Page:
Hundreds of thousands of books have been written about business leadership, with new titles coming out each year. There is a growing literature about what it takes to build and lead high-performing nonprofit organizations, and a trove of research and writing exists on military and political leadership. Precious little has been written, however, about what it takes to successfully lead a philanthropic organization.
While a number of good books about philanthropy have been published lately, each touches only lightly on the subject of leadership, and none focus much attention on the role of the CEO. A recent National Center for Family Philanthropy report about the role of the CEO in a family foundation context makes an important descriptive contribution to the field, but there is room for more research and insight into what it takes to be a successful foundation CEO.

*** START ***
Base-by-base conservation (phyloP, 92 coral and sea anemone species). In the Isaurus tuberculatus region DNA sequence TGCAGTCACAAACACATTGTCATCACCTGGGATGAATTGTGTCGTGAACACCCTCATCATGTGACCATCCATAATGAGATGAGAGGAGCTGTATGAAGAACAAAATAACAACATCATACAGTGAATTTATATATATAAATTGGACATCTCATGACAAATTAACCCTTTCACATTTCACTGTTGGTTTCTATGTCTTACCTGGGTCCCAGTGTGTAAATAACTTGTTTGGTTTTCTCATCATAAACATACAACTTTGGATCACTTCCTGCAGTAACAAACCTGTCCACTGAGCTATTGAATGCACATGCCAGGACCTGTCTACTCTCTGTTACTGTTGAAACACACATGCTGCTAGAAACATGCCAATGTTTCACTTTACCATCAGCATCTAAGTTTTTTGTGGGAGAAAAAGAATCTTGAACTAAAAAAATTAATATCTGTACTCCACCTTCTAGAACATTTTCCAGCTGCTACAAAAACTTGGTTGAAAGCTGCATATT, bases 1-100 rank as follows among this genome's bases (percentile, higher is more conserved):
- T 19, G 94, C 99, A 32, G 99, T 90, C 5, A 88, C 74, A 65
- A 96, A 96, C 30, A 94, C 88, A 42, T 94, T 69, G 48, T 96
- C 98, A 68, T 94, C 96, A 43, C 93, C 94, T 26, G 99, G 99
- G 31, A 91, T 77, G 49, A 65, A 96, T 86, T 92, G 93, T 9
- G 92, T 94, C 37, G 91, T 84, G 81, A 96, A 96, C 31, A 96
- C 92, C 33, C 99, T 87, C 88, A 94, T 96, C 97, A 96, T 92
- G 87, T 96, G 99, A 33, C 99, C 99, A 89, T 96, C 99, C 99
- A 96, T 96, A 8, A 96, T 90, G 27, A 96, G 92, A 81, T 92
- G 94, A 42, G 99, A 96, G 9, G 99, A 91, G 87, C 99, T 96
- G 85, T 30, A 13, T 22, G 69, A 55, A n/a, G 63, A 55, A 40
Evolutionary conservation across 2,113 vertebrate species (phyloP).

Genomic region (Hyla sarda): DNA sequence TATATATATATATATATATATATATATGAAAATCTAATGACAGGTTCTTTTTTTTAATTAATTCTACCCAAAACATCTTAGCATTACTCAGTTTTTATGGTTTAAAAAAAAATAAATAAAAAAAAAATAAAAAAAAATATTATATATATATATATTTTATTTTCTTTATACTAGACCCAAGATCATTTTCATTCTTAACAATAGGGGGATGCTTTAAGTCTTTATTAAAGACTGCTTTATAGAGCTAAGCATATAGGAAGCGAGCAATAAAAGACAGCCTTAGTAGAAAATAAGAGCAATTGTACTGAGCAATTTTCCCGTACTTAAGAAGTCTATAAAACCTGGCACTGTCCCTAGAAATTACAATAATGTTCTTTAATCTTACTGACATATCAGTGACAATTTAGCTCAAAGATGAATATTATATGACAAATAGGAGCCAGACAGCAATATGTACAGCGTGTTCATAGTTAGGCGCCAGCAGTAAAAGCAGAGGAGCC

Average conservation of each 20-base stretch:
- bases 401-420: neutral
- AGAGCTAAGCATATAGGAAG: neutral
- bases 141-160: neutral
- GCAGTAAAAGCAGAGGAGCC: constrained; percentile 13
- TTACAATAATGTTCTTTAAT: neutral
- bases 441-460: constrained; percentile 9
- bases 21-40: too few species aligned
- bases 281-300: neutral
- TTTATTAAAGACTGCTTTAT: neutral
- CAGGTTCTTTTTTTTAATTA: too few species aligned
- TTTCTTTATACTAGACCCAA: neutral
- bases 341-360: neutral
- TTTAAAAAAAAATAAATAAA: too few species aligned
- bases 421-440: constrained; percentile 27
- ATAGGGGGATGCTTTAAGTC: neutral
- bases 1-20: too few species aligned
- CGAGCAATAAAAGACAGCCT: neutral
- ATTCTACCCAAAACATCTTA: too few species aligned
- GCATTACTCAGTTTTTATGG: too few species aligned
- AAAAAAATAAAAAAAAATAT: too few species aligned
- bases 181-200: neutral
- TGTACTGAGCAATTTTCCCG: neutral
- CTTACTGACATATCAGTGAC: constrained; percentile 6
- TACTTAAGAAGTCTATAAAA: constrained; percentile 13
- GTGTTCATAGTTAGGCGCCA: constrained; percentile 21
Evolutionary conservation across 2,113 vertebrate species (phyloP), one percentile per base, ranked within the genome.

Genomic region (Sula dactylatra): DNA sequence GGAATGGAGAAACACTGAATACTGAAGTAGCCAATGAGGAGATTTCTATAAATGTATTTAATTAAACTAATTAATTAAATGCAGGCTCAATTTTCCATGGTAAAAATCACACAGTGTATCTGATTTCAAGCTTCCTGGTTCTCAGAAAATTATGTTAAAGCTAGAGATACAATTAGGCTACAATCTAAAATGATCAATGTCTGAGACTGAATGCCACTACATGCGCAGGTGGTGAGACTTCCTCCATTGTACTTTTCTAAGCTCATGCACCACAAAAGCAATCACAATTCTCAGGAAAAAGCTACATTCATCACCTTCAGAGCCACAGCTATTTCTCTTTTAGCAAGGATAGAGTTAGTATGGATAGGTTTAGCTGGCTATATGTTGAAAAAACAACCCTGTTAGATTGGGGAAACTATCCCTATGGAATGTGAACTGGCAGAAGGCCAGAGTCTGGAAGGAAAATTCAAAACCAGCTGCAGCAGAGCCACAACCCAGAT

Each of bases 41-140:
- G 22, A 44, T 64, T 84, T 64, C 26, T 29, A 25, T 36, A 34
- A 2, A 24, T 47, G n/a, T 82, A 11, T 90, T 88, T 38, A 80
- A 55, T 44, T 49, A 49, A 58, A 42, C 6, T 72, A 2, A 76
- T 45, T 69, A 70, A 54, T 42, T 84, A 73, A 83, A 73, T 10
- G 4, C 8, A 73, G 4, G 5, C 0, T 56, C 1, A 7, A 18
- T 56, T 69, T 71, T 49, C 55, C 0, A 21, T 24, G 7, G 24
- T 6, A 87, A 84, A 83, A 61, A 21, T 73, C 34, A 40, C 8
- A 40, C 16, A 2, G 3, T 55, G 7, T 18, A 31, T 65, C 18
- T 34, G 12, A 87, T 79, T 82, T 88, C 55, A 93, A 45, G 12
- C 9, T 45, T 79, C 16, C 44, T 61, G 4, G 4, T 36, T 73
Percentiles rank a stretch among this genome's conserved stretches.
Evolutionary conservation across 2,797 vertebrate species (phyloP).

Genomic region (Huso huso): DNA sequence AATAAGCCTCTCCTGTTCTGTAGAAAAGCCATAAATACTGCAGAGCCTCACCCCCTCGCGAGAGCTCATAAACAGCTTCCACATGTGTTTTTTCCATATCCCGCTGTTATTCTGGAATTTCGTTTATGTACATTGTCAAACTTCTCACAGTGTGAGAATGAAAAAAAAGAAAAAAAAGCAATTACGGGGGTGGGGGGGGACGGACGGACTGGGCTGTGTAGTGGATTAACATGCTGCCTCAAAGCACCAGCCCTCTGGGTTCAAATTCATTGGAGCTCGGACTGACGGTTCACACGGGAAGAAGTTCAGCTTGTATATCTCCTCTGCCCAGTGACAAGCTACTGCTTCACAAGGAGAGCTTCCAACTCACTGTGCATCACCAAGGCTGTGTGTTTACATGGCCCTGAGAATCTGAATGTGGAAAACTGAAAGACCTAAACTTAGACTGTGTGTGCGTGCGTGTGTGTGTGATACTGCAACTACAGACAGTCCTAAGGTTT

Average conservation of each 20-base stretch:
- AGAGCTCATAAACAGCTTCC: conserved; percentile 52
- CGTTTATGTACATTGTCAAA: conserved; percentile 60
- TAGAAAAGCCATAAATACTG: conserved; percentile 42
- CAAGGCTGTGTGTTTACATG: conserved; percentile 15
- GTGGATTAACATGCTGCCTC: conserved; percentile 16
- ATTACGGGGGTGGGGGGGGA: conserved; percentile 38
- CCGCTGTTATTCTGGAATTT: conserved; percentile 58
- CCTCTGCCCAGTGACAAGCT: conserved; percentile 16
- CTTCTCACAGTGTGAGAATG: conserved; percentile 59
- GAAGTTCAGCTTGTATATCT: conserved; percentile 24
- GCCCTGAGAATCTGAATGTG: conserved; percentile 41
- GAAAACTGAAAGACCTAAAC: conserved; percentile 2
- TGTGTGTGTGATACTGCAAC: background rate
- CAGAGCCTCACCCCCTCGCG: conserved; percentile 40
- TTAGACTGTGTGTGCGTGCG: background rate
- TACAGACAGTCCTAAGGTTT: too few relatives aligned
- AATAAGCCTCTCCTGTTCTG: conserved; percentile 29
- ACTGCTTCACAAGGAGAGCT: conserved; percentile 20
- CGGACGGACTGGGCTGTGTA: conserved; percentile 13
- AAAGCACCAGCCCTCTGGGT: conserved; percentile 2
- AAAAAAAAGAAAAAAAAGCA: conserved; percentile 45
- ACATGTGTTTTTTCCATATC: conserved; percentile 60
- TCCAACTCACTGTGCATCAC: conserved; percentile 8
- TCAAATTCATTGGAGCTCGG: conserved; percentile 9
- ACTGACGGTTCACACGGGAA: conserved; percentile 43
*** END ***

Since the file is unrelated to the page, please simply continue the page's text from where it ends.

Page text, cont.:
In the past two decades, the number of foundations in the United States alone has more than tripled, rising from about 32,000 foundations in 1990 to approximately 115,000 today. Given the proliferation of foundations, and the hundreds of billions of dollars in assets that foundations control, it is essential to ask: What makes foundation CEOs successful? What makes them fail?
These are deceptively challenging questions to answer.
An abbreviated version of the paper appeared in Stanford Social Innovation Review earlier this summer.